Pride and Prejudice Reader Response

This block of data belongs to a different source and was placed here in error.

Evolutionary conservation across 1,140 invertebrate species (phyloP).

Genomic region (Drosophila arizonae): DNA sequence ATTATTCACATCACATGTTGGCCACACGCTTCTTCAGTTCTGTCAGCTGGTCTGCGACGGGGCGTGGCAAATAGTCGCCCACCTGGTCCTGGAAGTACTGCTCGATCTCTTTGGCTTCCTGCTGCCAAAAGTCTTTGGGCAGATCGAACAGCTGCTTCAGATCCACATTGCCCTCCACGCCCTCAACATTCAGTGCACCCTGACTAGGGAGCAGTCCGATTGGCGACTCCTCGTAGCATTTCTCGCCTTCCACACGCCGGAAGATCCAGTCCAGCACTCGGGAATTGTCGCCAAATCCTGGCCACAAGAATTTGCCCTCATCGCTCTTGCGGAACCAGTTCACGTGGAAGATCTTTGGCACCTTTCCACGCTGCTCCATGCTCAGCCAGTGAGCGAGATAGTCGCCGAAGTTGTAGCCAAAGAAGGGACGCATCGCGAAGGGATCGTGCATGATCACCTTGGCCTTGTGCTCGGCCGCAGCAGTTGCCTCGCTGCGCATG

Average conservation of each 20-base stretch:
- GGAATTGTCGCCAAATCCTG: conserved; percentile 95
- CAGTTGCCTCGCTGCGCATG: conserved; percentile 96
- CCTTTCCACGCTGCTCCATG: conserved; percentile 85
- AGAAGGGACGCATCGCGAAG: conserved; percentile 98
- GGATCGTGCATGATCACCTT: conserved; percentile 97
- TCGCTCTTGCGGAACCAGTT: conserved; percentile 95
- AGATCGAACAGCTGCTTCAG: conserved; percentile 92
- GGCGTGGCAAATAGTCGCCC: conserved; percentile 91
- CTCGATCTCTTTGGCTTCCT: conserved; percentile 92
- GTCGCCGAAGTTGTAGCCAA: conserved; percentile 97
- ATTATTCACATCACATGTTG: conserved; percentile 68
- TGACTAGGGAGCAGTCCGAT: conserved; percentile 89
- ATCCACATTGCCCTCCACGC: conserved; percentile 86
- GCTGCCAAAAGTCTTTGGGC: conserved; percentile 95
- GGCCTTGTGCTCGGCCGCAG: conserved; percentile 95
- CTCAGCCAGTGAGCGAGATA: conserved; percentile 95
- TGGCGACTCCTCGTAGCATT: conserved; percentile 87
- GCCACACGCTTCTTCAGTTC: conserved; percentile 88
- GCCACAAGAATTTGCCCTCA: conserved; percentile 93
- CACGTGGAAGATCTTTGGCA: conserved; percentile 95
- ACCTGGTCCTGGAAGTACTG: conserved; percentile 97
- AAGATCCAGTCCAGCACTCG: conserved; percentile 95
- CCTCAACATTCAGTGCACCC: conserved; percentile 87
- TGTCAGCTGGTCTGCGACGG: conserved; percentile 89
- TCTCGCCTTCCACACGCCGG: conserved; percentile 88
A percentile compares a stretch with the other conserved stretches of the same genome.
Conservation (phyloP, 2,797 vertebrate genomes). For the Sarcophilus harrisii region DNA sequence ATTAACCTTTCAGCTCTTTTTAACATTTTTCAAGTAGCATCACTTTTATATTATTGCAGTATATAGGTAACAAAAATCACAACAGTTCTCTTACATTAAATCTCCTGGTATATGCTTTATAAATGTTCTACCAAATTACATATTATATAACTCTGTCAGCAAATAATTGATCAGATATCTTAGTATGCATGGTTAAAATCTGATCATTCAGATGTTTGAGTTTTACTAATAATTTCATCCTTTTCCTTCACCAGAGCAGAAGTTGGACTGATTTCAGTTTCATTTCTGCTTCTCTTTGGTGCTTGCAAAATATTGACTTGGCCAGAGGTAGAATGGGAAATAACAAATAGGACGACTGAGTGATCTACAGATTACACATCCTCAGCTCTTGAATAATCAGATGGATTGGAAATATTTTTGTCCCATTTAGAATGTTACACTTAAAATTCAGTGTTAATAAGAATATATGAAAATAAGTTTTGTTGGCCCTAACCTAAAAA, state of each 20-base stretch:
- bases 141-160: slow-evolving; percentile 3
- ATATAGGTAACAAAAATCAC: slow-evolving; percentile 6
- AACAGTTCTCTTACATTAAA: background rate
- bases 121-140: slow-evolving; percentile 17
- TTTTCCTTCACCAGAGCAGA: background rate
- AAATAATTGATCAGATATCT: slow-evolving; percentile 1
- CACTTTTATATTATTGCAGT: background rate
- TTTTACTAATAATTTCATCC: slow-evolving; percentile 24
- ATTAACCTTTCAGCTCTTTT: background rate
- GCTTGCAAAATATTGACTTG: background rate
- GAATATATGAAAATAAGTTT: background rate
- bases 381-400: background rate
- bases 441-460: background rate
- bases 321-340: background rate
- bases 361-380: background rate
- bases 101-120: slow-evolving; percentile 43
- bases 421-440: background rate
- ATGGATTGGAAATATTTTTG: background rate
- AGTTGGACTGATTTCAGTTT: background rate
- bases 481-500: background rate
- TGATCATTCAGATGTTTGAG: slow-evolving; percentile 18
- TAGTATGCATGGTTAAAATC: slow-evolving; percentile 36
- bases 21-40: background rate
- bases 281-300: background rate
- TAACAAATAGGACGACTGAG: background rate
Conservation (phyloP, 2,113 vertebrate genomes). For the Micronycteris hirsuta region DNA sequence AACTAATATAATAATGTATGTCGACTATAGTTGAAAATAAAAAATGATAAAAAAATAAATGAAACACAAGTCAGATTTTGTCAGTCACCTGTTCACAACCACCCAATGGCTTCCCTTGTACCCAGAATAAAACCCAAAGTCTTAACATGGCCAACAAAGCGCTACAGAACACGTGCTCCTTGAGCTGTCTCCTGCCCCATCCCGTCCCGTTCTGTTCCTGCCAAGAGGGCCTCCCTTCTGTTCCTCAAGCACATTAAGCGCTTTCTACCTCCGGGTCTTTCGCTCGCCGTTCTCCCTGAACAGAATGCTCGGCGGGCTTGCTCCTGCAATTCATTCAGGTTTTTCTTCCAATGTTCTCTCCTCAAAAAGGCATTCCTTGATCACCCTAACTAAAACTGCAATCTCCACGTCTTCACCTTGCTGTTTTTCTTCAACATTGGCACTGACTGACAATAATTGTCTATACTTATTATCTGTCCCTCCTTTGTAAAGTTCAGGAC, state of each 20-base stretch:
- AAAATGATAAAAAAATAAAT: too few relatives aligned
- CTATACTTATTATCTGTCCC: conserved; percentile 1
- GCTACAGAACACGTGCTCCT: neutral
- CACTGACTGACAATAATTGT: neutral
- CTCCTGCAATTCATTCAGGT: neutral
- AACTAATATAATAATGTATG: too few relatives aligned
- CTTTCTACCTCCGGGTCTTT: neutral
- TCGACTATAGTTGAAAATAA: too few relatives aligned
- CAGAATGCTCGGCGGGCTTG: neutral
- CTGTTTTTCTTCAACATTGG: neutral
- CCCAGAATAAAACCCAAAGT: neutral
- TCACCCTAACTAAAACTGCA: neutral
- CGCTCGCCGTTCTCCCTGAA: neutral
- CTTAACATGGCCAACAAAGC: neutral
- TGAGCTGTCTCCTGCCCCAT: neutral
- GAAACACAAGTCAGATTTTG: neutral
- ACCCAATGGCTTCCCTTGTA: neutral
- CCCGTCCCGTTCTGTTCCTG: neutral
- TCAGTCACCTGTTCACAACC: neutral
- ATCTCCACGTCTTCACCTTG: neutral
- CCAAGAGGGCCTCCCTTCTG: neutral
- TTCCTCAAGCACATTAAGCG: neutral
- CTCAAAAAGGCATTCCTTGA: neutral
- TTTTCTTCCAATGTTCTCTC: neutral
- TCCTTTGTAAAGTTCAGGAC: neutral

To me personally I found this book to be beneficial in understanding the ways of society throughout time. Within Austen's novel Pride and Prejudice, Bingley and Jane's relationship proves that social pressures essentially inhibit people from fulfilling their true identities, and their true desires. Whether it manifests itself in the pressure to marry for security and convenience, or the pressure to attain affluence and culture, the social norm erases individual identity and the joy of independent choice. One example of this stems from Jane's relationship with Bingley. Her mother pushes her to marry him because of his wealth, but his sister, Caroline, urges him to marry a woman of higher status. This is a key example of how marriage becomes a matter of money-- and not just of financial security, but of status. For this reason, Jane and Bingley almost do not end up together, a result of unhappiness for the two. In response to Bingley's distance from Jane, Mrs. Bennet constantly nags and questions her daughter about Bingley. In fact, the reader is told that "an hour seldom passed in which she did not talk of Bingley, express her impatience for his arrival, or even require Jane to confess that if he did not come back, she should think herself very ill used. It needed all Jane's steady mildness to bear these attacks with tolerable tranquility" (96). Mrs. Bennet’s motivation for this constant nagging is, of course, her longing to see Jane in a good marriage and to be with someone of wealth and status. This social pressure to marry gainfully consumes Mrs. Bennet to the point where she not only has her "nervous attacks," but she makes her daughters miserable as well! Basically, the root of Jane and Bingley's unhappiness stems from the Bennet sisters' pressure to marry beneficially and the pressure put on Bingley by his sister to marry favorably, an urging which keeps him from proposing to Jane for quite some time. As far as...
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